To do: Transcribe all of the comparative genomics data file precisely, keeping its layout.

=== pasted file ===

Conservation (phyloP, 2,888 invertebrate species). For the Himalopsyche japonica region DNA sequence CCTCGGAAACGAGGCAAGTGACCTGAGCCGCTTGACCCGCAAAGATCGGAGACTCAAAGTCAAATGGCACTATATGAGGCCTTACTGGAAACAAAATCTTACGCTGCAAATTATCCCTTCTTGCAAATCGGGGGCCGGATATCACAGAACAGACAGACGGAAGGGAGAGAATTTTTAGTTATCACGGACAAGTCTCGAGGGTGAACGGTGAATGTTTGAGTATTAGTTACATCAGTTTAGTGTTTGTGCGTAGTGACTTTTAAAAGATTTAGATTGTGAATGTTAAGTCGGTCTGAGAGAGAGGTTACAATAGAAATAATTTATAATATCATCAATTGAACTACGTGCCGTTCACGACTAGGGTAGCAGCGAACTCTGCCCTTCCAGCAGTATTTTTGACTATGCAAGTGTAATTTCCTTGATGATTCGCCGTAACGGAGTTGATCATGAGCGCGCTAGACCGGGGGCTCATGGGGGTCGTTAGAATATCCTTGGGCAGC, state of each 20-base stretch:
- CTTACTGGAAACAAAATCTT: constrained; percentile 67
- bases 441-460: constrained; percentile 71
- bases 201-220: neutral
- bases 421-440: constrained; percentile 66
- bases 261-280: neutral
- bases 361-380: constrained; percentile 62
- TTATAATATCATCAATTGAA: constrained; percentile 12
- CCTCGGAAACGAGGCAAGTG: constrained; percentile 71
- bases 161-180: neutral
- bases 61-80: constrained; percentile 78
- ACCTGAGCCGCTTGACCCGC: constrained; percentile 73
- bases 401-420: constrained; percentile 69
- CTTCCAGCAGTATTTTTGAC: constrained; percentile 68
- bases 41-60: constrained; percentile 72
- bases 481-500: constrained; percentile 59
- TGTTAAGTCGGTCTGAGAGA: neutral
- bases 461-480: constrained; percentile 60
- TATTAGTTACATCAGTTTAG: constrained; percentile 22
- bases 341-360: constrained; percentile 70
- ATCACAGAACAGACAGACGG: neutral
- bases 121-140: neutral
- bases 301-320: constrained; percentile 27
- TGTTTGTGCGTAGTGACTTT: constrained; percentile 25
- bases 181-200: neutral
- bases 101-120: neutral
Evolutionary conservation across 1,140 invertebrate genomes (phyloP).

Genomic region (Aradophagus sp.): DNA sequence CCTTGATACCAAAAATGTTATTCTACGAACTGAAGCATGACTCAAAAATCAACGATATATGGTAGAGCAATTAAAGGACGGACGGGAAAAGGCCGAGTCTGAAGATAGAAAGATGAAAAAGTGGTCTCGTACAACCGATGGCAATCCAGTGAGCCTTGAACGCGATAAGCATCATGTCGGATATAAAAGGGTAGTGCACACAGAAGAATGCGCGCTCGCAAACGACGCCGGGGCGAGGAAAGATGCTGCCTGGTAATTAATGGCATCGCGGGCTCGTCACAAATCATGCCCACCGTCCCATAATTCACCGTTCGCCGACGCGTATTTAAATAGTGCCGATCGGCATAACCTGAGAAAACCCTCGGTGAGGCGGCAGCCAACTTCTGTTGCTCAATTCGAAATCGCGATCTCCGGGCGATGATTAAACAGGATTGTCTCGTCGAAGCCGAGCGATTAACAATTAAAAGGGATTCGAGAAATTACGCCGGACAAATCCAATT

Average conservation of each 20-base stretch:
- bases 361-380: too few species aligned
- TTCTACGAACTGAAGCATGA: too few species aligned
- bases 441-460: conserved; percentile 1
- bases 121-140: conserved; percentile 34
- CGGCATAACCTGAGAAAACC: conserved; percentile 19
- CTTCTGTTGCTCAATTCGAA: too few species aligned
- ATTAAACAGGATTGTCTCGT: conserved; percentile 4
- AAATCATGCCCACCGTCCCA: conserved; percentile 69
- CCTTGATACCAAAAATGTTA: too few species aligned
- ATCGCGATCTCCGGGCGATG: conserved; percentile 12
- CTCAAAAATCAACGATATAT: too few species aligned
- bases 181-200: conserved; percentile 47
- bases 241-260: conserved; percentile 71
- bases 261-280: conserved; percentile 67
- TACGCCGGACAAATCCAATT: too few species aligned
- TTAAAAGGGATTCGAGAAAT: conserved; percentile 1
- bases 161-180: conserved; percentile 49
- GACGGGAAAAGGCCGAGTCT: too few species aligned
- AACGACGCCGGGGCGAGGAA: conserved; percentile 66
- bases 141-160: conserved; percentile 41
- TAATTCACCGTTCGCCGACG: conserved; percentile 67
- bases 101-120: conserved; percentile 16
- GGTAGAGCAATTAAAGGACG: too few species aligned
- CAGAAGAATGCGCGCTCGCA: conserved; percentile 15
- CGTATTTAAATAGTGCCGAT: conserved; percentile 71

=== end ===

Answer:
Conservation (phyloP, 2,888 invertebrate species). For the Himalopsyche japonica region DNA sequence CCTCGGAAACGAGGCAAGTGACCTGAGCCGCTTGACCCGCAAAGATCGGAGACTCAAAGTCAAATGGCACTATATGAGGCCTTACTGGAAACAAAATCTTACGCTGCAAATTATCCCTTCTTGCAAATCGGGGGCCGGATATCACAGAACAGACAGACGGAAGGGAGAGAATTTTTAGTTATCACGGACAAGTCTCGAGGGTGAACGGTGAATGTTTGAGTATTAGTTACATCAGTTTAGTGTTTGTGCGTAGTGACTTTTAAAAGATTTAGATTGTGAATGTTAAGTCGGTCTGAGAGAGAGGTTACAATAGAAATAATTTATAATATCATCAATTGAACTACGTGCCGTTCACGACTAGGGTAGCAGCGAACTCTGCCCTTCCAGCAGTATTTTTGACTATGCAAGTGTAATTTCCTTGATGATTCGCCGTAACGGAGTTGATCATGAGCGCGCTAGACCGGGGGCTCATGGGGGTCGTTAGAATATCCTTGGGCAGC, state of each 20-base stretch:
- CTTACTGGAAACAAAATCTT: constrained; percentile 67
- bases 441-460: constrained; percentile 71
- bases 201-220: neutral
- bases 421-440: constrained; percentile 66
- bases 261-280: neutral
- bases 361-380: constrained; percentile 62
- TTATAATATCATCAATTGAA: constrained; percentile 12
- CCTCGGAAACGAGGCAAGTG: constrained; percentile 71
- bases 161-180: neutral
- bases 61-80: constrained; percentile 78
- ACCTGAGCCGCTTGACCCGC: constrained; percentile 73
- bases 401-420: constrained; percentile 69
- CTTCCAGCAGTATTTTTGAC: constrained; percentile 68
- bases 41-60: constrained; percentile 72
- bases 481-500: constrained; percentile 59
- TGTTAAGTCGGTCTGAGAGA: neutral
- bases 461-480: constrained; percentile 60
- TATTAGTTACATCAGTTTAG: constrained; percentile 22
- bases 341-360: constrained; percentile 70
- ATCACAGAACAGACAGACGG: neutral
- bases 121-140: neutral
- bases 301-320: constrained; percentile 27
- TGTTTGTGCGTAGTGACTTT: constrained; percentile 25
- bases 181-200: neutral
- bases 101-120: neutral
Evolutionary conservation across 1,140 invertebrate genomes (phyloP).

Genomic region (Aradophagus sp.): DNA sequence CCTTGATACCAAAAATGTTATTCTACGAACTGAAGCATGACTCAAAAATCAACGATATATGGTAGAGCAATTAAAGGACGGACGGGAAAAGGCCGAGTCTGAAGATAGAAAGATGAAAAAGTGGTCTCGTACAACCGATGGCAATCCAGTGAGCCTTGAACGCGATAAGCATCATGTCGGATATAAAAGGGTAGTGCACACAGAAGAATGCGCGCTCGCAAACGACGCCGGGGCGAGGAAAGATGCTGCCTGGTAATTAATGGCATCGCGGGCTCGTCACAAATCATGCCCACCGTCCCATAATTCACCGTTCGCCGACGCGTATTTAAATAGTGCCGATCGGCATAACCTGAGAAAACCCTCGGTGAGGCGGCAGCCAACTTCTGTTGCTCAATTCGAAATCGCGATCTCCGGGCGATGATTAAACAGGATTGTCTCGTCGAAGCCGAGCGATTAACAATTAAAAGGGATTCGAGAAATTACGCCGGACAAATCCAATT

Average conservation of each 20-base stretch:
- bases 361-380: too few species aligned
- TTCTACGAACTGAAGCATGA: too few species aligned
- bases 441-460: conserved; percentile 1
- bases 121-140: conserved; percentile 34
- CGGCATAACCTGAGAAAACC: conserved; percentile 19
- CTTCTGTTGCTCAATTCGAA: too few species aligned
- ATTAAACAGGATTGTCTCGT: conserved; percentile 4
- AAATCATGCCCACCGTCCCA: conserved; percentile 69
- CCTTGATACCAAAAATGTTA: too few species aligned
- ATCGCGATCTCCGGGCGATG: conserved; percentile 12
- CTCAAAAATCAACGATATAT: too few species aligned
- bases 181-200: conserved; percentile 47
- bases 241-260: conserved; percentile 71
- bases 261-280: conserved; percentile 67
- TACGCCGGACAAATCCAATT: too few species aligned
- TTAAAAGGGATTCGAGAAAT: conserved; percentile 1
- bases 161-180: conserved; percentile 49
- GACGGGAAAAGGCCGAGTCT: too few species aligned
- AACGACGCCGGGGCGAGGAA: conserved; percentile 66
- bases 141-160: conserved; percentile 41
- TAATTCACCGTTCGCCGACG: conserved; percentile 67
- bases 101-120: conserved; percentile 16
- GGTAGAGCAATTAAAGGACG: too few species aligned
- CAGAAGAATGCGCGCTCGCA: conserved; percentile 15
- CGTATTTAAATAGTGCCGAT: conserved; percentile 71